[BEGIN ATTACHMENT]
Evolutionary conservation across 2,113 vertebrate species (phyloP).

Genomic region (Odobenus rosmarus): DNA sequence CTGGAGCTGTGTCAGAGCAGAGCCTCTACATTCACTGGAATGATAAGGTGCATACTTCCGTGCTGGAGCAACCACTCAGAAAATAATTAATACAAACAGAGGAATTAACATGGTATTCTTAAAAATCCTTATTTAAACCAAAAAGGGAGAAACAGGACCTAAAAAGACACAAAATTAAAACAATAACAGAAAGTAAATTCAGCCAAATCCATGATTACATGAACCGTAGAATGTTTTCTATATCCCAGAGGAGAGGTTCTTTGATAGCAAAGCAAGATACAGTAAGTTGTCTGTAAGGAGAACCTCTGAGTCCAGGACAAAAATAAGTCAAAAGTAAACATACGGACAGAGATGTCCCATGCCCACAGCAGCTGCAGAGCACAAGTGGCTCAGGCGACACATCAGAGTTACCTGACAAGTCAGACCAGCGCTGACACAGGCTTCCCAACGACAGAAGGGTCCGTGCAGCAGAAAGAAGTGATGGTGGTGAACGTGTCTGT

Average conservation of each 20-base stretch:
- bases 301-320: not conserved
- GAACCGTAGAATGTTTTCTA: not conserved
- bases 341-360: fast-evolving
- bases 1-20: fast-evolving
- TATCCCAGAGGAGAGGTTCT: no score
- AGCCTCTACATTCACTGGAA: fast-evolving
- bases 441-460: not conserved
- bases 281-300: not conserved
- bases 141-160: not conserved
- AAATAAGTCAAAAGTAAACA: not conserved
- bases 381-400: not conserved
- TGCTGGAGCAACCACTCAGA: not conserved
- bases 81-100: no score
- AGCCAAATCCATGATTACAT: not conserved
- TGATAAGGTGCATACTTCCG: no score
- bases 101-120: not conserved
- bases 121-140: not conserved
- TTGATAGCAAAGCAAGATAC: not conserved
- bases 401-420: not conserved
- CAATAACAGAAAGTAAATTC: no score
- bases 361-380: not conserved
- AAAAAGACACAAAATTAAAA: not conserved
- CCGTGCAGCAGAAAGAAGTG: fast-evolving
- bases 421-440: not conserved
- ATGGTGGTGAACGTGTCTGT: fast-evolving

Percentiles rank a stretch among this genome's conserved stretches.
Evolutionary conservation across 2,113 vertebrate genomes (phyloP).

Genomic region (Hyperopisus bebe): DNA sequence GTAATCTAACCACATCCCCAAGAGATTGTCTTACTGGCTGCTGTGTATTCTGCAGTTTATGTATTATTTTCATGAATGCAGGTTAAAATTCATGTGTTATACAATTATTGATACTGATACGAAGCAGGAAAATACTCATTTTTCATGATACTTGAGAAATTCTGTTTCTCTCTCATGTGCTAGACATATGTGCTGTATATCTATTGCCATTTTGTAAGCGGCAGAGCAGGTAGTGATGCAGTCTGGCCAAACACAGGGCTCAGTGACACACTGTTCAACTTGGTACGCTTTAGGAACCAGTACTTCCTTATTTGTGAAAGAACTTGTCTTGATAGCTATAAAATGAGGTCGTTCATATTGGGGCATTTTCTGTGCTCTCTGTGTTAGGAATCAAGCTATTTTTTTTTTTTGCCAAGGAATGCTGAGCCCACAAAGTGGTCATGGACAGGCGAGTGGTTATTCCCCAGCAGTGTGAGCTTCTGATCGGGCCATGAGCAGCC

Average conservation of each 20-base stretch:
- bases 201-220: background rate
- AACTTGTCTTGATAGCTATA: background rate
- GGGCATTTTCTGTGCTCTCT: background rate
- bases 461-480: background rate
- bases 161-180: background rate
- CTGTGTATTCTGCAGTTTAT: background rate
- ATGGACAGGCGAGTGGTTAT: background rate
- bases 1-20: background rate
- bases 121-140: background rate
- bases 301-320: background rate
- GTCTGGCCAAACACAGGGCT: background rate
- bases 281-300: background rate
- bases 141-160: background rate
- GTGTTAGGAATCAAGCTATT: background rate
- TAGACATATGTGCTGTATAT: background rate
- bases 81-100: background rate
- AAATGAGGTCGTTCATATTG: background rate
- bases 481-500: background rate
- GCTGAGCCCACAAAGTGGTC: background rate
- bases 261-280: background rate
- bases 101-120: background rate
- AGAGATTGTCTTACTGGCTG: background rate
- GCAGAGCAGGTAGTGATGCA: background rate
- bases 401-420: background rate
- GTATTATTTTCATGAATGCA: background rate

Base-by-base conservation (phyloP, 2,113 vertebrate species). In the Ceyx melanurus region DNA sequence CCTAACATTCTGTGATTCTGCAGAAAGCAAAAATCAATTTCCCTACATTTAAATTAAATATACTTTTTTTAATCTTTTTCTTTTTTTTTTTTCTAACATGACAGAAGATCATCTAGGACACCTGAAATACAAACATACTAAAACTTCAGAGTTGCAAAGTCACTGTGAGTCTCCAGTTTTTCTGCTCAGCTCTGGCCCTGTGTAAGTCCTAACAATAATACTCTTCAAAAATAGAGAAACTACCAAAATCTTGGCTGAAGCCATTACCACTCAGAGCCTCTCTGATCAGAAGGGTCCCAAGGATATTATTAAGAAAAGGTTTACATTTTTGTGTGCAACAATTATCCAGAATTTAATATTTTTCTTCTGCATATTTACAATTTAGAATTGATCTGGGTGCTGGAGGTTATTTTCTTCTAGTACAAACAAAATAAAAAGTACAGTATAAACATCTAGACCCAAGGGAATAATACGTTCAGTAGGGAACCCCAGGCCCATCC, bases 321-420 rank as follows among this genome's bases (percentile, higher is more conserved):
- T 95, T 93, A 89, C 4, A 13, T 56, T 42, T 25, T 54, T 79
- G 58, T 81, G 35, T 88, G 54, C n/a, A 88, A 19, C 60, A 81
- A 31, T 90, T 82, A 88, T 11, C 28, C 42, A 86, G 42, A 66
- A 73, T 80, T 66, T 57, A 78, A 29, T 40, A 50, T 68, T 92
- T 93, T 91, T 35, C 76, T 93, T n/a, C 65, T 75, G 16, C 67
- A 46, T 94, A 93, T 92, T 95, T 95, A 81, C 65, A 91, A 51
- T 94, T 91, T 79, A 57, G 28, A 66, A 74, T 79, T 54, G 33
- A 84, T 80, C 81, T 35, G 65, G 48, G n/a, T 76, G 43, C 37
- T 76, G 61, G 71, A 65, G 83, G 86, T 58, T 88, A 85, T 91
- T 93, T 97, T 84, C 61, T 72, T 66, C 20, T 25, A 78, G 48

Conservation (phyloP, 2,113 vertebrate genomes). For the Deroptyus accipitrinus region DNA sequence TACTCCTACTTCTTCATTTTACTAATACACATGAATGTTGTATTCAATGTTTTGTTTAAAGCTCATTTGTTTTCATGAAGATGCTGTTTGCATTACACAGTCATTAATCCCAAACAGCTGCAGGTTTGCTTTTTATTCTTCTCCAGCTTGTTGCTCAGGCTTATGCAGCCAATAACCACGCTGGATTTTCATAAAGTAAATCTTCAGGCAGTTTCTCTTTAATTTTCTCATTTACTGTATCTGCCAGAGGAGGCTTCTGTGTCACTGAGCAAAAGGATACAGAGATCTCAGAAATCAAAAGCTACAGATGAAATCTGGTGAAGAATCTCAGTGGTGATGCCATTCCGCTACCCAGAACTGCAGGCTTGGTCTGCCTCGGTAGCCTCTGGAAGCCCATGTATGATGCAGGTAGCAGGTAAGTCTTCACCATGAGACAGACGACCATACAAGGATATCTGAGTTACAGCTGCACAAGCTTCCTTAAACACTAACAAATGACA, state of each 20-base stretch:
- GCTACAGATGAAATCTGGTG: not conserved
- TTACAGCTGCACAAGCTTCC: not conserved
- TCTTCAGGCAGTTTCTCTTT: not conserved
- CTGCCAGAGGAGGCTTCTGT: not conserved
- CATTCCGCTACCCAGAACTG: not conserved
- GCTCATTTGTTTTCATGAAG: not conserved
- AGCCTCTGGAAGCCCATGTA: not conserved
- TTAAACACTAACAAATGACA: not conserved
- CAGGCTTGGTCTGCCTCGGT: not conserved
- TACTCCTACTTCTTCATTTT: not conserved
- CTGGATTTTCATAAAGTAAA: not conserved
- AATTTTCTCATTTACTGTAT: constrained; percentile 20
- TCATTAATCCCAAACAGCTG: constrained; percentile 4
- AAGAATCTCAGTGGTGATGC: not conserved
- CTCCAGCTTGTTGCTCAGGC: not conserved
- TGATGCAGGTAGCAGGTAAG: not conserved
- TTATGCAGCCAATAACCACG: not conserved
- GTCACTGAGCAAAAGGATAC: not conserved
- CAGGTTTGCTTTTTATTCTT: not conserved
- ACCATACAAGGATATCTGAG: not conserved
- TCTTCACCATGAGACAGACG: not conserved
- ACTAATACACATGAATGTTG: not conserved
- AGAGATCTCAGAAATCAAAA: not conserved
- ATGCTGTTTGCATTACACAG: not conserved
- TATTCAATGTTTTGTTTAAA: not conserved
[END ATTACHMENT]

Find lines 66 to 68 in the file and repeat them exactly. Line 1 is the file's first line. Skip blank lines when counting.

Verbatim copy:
- A 84, T 80, C 81, T 35, G 65, G 48, G n/a, T 76, G 43, C 37
- T 76, G 61, G 71, A 65, G 83, G 86, T 58, T 88, A 85, T 91
- T 93, T 97, T 84, C 61, T 72, T 66, C 20, T 25, A 78, G 48